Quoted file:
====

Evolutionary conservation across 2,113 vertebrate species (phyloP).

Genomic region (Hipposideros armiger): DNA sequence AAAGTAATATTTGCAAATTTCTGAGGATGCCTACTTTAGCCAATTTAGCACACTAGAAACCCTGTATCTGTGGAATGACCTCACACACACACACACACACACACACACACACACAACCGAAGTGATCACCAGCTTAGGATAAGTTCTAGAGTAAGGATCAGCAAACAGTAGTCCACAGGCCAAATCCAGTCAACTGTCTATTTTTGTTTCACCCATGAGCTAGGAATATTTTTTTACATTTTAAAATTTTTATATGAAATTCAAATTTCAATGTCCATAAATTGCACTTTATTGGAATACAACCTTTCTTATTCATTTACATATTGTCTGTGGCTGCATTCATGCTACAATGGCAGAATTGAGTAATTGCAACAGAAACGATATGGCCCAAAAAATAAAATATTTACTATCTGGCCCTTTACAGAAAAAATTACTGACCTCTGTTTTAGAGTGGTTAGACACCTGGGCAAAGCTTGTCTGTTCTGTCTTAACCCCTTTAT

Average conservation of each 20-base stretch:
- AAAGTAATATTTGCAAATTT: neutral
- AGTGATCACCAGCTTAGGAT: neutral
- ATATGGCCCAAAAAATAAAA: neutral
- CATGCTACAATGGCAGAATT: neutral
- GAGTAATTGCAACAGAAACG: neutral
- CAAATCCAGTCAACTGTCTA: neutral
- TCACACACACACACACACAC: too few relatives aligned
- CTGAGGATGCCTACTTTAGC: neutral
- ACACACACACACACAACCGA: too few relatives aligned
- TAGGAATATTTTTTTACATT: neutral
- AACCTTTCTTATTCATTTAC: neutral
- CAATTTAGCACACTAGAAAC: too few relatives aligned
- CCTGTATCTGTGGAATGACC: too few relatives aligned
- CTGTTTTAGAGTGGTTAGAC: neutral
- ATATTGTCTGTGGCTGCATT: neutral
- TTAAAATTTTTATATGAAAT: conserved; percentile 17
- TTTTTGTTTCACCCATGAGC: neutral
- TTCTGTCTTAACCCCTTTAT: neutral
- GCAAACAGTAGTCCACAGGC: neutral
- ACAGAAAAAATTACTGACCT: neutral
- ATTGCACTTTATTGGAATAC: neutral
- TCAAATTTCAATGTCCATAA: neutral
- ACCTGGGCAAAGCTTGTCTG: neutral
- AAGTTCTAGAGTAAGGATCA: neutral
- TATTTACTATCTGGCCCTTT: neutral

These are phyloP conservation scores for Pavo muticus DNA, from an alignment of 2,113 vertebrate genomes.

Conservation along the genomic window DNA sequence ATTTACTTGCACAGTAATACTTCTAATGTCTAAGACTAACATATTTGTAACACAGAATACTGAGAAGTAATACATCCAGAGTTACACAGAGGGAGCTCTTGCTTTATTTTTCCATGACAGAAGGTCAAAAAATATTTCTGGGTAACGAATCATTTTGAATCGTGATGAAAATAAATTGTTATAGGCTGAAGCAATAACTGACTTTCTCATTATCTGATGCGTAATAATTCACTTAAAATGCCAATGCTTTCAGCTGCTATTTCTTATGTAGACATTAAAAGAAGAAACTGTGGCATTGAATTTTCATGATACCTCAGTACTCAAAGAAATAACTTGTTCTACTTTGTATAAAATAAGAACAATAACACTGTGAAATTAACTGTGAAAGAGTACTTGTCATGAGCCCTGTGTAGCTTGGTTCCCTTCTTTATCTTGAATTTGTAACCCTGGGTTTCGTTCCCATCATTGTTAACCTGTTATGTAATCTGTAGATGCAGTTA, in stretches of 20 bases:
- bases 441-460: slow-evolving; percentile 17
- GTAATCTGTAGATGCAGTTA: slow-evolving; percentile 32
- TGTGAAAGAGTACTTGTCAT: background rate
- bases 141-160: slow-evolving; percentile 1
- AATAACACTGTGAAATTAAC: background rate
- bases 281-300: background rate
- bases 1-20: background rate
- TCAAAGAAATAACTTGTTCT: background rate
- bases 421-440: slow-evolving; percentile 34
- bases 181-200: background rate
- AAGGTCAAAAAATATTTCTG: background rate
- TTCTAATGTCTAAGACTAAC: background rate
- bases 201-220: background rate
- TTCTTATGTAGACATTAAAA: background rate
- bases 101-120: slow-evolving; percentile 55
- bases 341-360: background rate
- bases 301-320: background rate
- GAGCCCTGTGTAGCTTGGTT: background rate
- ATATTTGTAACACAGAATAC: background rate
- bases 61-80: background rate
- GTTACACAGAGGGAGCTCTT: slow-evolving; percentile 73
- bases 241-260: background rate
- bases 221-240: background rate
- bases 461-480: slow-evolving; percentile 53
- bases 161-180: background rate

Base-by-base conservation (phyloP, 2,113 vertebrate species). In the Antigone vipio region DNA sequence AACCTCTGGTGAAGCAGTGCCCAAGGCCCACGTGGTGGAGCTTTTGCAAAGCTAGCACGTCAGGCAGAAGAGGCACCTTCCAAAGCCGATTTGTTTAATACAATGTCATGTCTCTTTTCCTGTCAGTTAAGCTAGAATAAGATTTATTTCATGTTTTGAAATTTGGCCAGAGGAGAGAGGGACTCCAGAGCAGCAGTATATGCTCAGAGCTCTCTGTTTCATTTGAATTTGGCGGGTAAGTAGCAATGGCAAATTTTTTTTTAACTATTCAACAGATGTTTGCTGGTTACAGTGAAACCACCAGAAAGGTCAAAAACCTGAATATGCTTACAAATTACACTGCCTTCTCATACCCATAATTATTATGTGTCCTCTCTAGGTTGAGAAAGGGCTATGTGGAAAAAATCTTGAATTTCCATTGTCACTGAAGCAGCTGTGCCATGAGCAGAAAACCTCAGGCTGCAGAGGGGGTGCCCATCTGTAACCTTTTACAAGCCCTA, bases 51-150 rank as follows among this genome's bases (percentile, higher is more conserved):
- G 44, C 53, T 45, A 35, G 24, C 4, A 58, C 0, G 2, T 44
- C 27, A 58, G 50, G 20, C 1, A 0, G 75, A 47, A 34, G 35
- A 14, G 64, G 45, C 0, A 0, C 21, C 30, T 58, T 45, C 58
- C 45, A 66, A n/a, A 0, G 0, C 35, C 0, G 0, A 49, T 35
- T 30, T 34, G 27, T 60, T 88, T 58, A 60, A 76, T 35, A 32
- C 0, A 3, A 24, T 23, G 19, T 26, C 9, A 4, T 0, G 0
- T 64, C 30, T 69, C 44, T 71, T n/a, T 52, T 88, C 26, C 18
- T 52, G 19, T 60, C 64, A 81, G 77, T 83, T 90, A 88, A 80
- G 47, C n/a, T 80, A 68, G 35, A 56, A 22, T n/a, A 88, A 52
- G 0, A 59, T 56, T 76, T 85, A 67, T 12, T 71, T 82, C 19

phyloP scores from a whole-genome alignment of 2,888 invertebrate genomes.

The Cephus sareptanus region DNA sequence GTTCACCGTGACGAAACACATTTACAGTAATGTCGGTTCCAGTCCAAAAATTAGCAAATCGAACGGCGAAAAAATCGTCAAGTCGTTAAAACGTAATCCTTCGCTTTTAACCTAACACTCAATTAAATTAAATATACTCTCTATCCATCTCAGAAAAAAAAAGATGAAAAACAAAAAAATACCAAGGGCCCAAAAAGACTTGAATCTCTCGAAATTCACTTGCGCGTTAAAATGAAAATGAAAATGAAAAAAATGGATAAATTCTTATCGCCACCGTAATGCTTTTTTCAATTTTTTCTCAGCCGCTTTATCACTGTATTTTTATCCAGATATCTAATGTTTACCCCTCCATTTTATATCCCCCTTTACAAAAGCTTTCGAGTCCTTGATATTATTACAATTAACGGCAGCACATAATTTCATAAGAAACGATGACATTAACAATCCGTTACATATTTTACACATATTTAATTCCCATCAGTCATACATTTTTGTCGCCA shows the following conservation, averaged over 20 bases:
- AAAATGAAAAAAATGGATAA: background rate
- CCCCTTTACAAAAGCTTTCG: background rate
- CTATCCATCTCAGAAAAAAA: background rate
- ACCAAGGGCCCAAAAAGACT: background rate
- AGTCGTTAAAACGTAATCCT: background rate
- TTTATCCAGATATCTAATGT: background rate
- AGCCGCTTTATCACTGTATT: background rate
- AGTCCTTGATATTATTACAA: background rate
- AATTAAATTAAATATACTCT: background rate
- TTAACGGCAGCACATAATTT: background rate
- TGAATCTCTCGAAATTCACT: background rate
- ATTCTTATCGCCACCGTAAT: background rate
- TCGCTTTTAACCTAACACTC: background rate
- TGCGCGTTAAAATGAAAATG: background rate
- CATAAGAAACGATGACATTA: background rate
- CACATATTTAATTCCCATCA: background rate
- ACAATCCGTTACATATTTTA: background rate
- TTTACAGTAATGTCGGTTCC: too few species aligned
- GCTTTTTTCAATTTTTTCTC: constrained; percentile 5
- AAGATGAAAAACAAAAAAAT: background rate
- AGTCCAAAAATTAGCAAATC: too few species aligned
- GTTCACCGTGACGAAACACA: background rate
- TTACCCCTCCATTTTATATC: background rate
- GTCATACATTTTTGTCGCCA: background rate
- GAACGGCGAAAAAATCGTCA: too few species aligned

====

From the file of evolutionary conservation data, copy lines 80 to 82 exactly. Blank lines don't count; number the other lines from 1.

- ATTCTTATCGCCACCGTAAT: background rate
- TCGCTTTTAACCTAACACTC: background rate
- TGCGCGTTAAAATGAAAATG: background rate